Graduation Year

2014

Document Type

Dissertation

Degree

Ph.D.

Degree Name

Doctor of Philosophy (Ph.D.)

Department

Geology

Degree Granting Department

Geology

Major Professor

Peter Harries, Ph.D.

Co-Major Professor

Dana Geary, Ph.D.

Committee Member

Dana Geary, Ph.D.

Committee Member

Matt Olney, Ph.D.

Committee Member

Jonathan Wynn, Ph.D.

Keywords

Bivalvia, Florida, Plio-Pleistocene, Richness, Shell-breaking predation

Abstract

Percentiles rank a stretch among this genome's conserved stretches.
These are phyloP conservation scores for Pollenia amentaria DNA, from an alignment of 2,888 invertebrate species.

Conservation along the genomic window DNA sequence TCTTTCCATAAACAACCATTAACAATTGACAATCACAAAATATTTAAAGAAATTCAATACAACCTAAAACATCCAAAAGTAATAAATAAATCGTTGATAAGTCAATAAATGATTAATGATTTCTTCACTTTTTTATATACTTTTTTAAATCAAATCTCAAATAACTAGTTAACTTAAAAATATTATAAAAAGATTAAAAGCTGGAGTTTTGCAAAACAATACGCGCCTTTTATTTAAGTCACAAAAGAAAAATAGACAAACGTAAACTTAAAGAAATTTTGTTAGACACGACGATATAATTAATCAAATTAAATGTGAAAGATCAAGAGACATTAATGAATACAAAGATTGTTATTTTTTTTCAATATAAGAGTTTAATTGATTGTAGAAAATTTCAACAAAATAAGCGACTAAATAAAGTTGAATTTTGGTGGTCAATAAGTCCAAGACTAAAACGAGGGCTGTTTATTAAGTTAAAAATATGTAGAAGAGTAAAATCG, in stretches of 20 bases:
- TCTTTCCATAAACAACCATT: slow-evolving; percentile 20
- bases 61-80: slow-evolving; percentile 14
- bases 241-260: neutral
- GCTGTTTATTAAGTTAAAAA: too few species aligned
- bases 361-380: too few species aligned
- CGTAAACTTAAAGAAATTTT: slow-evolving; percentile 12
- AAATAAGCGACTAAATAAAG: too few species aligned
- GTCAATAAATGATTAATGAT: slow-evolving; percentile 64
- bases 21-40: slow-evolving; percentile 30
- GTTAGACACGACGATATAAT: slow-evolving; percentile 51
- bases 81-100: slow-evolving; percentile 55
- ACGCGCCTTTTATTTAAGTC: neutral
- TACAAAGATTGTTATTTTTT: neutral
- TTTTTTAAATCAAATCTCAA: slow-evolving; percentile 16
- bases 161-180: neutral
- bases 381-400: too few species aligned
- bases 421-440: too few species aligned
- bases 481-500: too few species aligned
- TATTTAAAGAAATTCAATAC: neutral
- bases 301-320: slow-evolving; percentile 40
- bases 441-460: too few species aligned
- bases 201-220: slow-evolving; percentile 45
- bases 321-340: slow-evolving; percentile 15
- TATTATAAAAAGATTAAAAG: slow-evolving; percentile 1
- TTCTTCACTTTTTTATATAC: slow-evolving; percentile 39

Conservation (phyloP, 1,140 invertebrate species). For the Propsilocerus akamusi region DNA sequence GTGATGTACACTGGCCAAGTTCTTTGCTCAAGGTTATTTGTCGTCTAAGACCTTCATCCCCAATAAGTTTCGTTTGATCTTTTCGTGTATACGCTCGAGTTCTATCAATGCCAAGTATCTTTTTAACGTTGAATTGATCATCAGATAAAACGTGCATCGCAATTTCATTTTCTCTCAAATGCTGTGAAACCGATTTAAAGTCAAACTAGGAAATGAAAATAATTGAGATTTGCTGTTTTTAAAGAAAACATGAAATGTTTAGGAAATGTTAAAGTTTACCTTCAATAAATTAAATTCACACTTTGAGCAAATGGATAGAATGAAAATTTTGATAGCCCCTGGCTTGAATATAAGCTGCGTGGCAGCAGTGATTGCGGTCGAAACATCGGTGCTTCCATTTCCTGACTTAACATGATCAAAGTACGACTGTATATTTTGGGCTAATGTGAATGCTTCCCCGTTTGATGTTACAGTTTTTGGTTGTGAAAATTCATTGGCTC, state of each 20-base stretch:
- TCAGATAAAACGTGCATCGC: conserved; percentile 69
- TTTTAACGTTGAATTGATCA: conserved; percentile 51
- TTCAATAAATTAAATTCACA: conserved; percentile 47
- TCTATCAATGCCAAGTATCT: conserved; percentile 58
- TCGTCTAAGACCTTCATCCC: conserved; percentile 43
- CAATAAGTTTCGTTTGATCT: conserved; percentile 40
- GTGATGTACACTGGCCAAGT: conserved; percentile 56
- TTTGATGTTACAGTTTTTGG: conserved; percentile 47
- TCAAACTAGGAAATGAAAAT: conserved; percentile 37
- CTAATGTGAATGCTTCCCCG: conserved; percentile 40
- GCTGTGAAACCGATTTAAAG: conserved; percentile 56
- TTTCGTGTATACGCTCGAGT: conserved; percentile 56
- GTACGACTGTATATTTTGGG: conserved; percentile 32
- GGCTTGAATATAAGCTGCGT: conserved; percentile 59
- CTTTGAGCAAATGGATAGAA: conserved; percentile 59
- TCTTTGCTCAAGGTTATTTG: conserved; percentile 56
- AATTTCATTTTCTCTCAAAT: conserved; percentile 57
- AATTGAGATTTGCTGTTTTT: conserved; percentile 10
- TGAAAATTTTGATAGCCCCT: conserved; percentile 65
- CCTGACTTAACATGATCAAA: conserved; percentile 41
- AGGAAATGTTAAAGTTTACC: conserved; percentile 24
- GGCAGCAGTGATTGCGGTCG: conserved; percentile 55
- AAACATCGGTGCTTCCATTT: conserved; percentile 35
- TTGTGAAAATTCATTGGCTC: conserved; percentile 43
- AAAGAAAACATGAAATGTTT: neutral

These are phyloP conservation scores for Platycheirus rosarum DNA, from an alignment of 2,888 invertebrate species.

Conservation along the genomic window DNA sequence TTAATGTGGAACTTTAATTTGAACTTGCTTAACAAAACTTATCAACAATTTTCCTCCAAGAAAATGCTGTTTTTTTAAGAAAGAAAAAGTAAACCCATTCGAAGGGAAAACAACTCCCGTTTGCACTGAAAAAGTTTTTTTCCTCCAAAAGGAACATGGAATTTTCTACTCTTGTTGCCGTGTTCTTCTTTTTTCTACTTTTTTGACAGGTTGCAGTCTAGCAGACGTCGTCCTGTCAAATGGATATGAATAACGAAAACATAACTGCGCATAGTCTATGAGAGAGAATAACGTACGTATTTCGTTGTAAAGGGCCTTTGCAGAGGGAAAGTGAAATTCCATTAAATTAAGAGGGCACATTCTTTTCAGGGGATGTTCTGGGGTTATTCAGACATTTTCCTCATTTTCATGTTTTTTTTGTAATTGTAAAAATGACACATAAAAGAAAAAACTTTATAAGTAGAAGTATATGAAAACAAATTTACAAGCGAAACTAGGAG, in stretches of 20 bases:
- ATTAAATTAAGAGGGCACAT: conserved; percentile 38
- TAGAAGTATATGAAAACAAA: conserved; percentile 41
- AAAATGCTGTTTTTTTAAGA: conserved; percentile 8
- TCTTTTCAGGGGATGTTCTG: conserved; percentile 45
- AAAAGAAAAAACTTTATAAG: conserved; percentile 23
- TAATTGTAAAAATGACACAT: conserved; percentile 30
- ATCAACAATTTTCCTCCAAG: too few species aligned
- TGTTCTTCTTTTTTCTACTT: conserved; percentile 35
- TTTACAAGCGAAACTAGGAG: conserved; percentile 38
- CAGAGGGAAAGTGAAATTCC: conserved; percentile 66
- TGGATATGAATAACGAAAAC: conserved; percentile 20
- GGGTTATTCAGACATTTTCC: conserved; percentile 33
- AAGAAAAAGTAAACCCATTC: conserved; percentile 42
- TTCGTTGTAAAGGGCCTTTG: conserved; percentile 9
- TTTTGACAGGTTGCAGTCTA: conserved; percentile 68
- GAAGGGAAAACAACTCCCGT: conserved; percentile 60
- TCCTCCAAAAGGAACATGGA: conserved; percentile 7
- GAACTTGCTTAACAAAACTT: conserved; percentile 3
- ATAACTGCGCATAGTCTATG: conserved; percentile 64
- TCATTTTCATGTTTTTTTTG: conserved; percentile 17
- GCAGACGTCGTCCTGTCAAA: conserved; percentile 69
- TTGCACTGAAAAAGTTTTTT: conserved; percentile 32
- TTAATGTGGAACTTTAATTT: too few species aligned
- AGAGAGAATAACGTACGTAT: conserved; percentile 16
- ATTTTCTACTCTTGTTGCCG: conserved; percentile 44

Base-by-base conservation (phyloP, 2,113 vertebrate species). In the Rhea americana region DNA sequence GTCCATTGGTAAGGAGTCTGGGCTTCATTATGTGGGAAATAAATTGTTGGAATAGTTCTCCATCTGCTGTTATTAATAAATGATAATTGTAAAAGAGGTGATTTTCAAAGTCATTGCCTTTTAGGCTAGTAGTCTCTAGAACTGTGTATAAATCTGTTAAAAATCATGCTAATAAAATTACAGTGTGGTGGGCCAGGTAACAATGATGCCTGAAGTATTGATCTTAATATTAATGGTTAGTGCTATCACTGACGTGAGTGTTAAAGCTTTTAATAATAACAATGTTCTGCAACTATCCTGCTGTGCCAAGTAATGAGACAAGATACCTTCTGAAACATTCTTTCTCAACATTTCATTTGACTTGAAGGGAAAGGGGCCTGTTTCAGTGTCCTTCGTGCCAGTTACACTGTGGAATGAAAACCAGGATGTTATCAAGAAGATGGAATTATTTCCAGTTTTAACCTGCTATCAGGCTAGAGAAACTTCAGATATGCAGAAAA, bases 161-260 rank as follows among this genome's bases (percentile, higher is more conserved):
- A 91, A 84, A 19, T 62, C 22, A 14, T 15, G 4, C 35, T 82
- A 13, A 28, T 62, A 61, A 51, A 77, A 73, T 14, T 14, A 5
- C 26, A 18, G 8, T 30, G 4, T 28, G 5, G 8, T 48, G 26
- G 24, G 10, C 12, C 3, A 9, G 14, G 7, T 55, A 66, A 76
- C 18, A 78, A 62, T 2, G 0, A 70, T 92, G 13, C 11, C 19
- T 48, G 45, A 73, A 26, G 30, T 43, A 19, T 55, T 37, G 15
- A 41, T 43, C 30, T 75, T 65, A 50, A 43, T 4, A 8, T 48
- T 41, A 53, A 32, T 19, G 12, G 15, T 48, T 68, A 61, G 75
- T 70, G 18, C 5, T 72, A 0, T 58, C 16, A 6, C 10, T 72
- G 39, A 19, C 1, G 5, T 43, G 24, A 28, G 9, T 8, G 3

During the last two decades, a broad spectrum of short- and long-term studies on different taxonomic groups has enriched our understanding about how dynamics of taxonomic and ecological diversification have changed through geologic time. There are two major issues that have impacted these studies: the quality and quantity of data used are often insufficient in various ways and the methods used may produce results that are more equivocal than supposed. To investigate these issues more fully, this dissertation focuses on studies on two major aspects: 1) short-term studies examining the nature of successful and unsuccessful predatory attacks on Plio-Pleistocene bivalves; and 2) a Phanerozoic-scale project examining trends in bivalve richness and ecological differentiation. The short-term studies, focusing on shell-breaking predation on bivalves, have shown that the existing methodologies which only study either successful or unsuccessful component of predation in isolation are fraught with potential issues in developing effective interpretations. When these two components (i.e., successful and unsuccessful) are studied in tandem as was done here, however, traces of predation can be used to better constrain potential paleoecological interpretations related to predation intensity, predator's attack strategies, and predator-prey dynamics. The long-term project includes two Phanerozoic studies on bivalves' taxonomic and ecological richness. The taxonomic study has shown how the elements included in various datasets used can affect the Phanerozoic richness trajectory of bivalves. The revised and newly compiled dataset developed here reveals that bivalves showed three major episodes of diversification - a Ordovician radiation of orders and families, a Mesozoic diversification of families, and a dramatic Cenozoic rise in the total number of genera - all of which were synchronous with ecological diversification in terms of appearances of new life forms capable of colonizing new ecospace (i.e., cubes). However, these synchronous changes in taxonomic-ecologic richness were influenced by many biotic (e.g., predation, competition, and adaptive innovations) and abiotic (e.g., nutrient availability, sea level, and temperature) components, for which I propose a multilevel mixed model such that all these components can be studied in tandem.

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